Sexton, the coach for all seasons: Former Chelsea boss, who led club to Cup Winners' Cup, dies aged 82
22:13 GMT, 25 November 2012
If ever a man could embody the new Chelsea, it was Dave Sexton, who passed away on Sunday aged 82.
Good timing. He left us on the day his beloved Chelsea were locked in combat with Manchester City. Perhaps he would have given that touch of irony, one of his rather straight-laced smiles.
Sexton, whose father, Archie, was a very useful light-middleweight boxer, went to Stamford Bridge as coach to Tommy Docherty in the revolution that swept through Stamford Bridge in the mid-1960s.
Legend: Dave Sexton has died at the age of 82
Perfect pro for club and country
As a player, Dave Sexton notched up more than 180 appearances in the 1950s in spells at Luton, West Ham, Leyton Orient, Brighton & Hove Albion and Crystal Palace.
He made his name as a manager at Chelsea, leading them to FA Cup glory in 1970 as well as the European Cup-winners' Cup in 1971.
Sexton also managed QPR, Manchester United and Coventry before winning Under 21 European Championships with England in 1982 and 1984.
He was serious, focused and so in
love with football – the straight man to a boss who always tried to see
the light side of life.
The Doc picked the team, Sexton
coached them. And what talent he had at his disposal – Terry Venables,
John Hollins, Peter Osgood, Ron Harris, Peter Bonetti, George Graham.
All worshipped the ground Sexton
walked on, if not always embracing his serious outlook on life and
football. He could never understand why someone as gifted as Ossie would
want to enjoy himself in pubs and bars.
They would often clash – on one
occasion, they squared up to one another in mid-flight to a European tie
when neither would back down after a bitter row.
Respect: Chelsea players observe a minute's applause for former manager Dave Sexton
Remembered: Chelsea pay their respects to former manager Sexton who has passed away
Docherty and Sexton laid the
foundations of what Chelsea would become, inventing a club in the image
of the King's Road. Except Sexton abhorred it.
He once ran 200 yards when I went to
watch training to tell me I was not welcome. My offence Being close
enough to Ossie to know the workings of the team and the ways of Dave
Football was his life. It must not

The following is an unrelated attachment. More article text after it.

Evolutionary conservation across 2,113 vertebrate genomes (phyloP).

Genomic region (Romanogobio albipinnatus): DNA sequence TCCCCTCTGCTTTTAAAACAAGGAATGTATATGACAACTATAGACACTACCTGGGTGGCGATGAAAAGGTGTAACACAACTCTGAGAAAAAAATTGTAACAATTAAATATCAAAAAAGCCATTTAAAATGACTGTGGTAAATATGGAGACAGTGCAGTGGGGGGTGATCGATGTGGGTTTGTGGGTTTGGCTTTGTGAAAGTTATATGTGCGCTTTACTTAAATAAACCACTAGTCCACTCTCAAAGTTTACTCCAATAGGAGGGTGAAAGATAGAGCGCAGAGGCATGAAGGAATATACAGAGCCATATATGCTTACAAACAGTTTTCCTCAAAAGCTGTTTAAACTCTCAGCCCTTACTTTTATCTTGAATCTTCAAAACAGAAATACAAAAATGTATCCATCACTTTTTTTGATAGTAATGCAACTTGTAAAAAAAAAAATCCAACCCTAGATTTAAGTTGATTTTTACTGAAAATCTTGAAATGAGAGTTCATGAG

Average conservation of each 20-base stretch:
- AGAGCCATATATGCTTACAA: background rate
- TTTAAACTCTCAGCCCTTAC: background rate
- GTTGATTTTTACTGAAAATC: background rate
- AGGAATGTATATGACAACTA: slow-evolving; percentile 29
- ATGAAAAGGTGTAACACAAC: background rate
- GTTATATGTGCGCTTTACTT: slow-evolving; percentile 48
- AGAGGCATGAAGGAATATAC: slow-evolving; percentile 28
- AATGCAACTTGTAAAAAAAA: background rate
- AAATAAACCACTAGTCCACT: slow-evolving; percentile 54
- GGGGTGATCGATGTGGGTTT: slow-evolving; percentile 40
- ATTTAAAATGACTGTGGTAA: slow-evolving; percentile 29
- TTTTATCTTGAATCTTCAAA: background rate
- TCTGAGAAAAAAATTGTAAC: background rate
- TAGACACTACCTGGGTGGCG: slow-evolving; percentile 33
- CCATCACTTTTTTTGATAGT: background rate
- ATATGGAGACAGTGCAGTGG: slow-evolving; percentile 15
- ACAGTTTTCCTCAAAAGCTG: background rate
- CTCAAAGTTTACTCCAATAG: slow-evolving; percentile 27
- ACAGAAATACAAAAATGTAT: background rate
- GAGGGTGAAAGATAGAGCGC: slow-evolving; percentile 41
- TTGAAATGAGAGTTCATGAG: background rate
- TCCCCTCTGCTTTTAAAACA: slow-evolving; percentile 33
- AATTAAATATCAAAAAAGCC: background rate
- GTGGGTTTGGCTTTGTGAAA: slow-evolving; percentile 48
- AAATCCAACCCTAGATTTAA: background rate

be forgotten that he managed Manchester United and lost his job only
because he was not charismatic enough. He was all about getting it
Standing tall: Sexton (right) with Chelsea at the 1970 FA Cup final replay
Red rule: Sexton (far right) spent four years at Old Trafford
His knowledge of the game and his
tactical brilliance impressed Venables, Graham and Hollins, all future
managers. I was in Germany as the England Under 21s won the 1982
Sexton was manager, Venables coach.
At the victory dinner, Sexton spoke of how Venables was the greatest
thing to happen to English football since Sir Alf Ramsey.
Modest as always, he took no credit for his teachings, just grateful someone he had faith in would carry the torch.
Success: Sexton (right, standing) led Chelsea to the FA Cup in 1970
International man: Sexton was also involved with the England set up
When Venables became England manager,
he put Sexton on his backroom staff. The FA said: 'But he is so old'
Venables replied: 'I don't want him to play, just be a part of the
In 1996, England reached the European
Championship semi-finals. Venables had laid down a game plan based on
Sexton's input. England have never been so close to glory since.
It was a sickening failure by the
FA not to acknowledge the role that Venables and Sexton, his right-hand
man, had played in giving England back their pride.
High praise: Chelsea fans praise Sexton (above) as he poses with chairman Charles Pratt (below)
Sexton knew the game. He loved
tactics. He worshipped players who shared his excitement for the
training ground. That clashed with players' love of a night out, secrets
shared with others. That tore at Sexton like a knife.
It was the one fault line in his
personality that stopped him being a true great. Sometimes I would ring
him at home and, when I identified myself, he would pretend he was the
painter or odd job man. He couldn't talk privately.
Dave Sexton got his delights by
preparing teams, coaching them, communicating, making good players
better. That was his life – the rest of us didn't really matter.